What is true is this. The rhythm of giving up what I cherish during Lent, reveals my deep need for Him. It is in the act of surrender that the seeds of resurrection germinate.

When those things that have rooted us to a place, a season, a community and our livelihood are suddenly pulled apart, a gaping hole is left. And the emptiness can make us feel vulnerable, lonely, abandoned and bereft.

Can it be that the disruption is a gift of God’s grace?

Empty doesn’t feel like a gift as much as a gaping hole needing to be solved and covered up to avoid pain.  But as servants of Christ we are also stewards of the mysteries. (I Cor. 4:1) In the space separating my daughter and I on her birthday reveals the question, “How am I stewarding the mystery?”

And Jesus answers, “What do you have that you did not receive?” (I Cor. 4:7)

Sit in the hollow places and hear the sacred echo with clarity. God is not as interested in what we let go of but how we participate with Him in the working out of our salvation.

Today, my daughter will celebrate turning twenty in the way she chooses. She will open gifts in brown paper boxes from Amazon and our prayers will crown her head.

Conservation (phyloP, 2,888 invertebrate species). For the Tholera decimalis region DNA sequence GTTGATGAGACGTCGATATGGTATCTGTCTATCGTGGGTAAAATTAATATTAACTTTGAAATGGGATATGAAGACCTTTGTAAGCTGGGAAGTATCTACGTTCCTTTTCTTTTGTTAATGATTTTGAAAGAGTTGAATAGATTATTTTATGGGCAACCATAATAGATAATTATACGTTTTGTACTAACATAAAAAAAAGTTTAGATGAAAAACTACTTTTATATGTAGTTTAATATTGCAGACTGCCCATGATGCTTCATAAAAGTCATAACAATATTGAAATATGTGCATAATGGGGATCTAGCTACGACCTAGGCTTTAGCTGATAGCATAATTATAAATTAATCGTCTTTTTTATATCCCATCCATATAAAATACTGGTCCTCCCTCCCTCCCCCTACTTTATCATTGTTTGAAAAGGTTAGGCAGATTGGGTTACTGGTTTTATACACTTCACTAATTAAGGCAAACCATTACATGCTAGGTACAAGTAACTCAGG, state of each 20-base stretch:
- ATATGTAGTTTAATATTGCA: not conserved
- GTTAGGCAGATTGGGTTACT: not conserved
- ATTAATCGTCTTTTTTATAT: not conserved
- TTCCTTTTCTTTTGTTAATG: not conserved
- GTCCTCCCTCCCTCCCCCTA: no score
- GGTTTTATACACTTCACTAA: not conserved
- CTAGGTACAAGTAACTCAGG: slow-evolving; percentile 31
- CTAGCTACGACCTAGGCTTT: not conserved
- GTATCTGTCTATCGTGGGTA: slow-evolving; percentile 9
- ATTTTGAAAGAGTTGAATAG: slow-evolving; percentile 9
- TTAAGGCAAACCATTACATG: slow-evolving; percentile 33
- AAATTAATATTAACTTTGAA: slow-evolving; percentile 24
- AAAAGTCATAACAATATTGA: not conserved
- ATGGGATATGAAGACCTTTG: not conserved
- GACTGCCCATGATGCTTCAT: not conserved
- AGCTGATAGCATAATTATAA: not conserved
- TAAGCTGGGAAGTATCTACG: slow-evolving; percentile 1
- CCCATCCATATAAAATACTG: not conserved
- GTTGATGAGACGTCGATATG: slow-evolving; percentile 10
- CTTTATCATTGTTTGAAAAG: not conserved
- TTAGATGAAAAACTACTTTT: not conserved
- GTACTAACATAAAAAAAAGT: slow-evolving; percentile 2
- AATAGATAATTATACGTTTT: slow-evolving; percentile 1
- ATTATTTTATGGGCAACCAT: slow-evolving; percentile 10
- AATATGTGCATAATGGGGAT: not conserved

As I think about who I can ask to bake her birthday cake as a surprise gift, I receive a message from her boyfriend asking, “Can I have the recipe for the chocolate cake?”

Offer food and offer love. Redemption looks beautiful on everyone. That’s why I must share the recipe with you today and celebrate the hope of resurrection.

Chocolate Citrus Cake
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Prep Time
30 min
Total Time
2 hr
Prep Time
30 min
Total Time
2 hr
  1. 1 cup of sugar
  2. ½ cup butter
  3. ¼ cup orange liqueur
  4. ¼ cup water
  5. 1 (2 layer) package devil’s food cake mix
  6. 1 cup sour cream
  7. 1 (4 oz.) package chocolate fudge instant pudding mix
  8. 4 eggs
  9. ½ cup vegetable oil
  10. ½ cup water
  11. ¼ cup coffee liqueur
  12. 2 T. grated orange peel
  13. 1 tsp. ground cinnamon
  14. 2 cups chocolate chips
  15. Confectioners’ sugar
  1. Combine the sugar, butter, orange liqueur and ¼ cup water in saucepan over low heat; mix well. Cook for 3 minutes or until the butter is melted and the sugar is dissolved, stirring constantly.
  2. Bring to boil. Remove from heat; cool completely and set aside.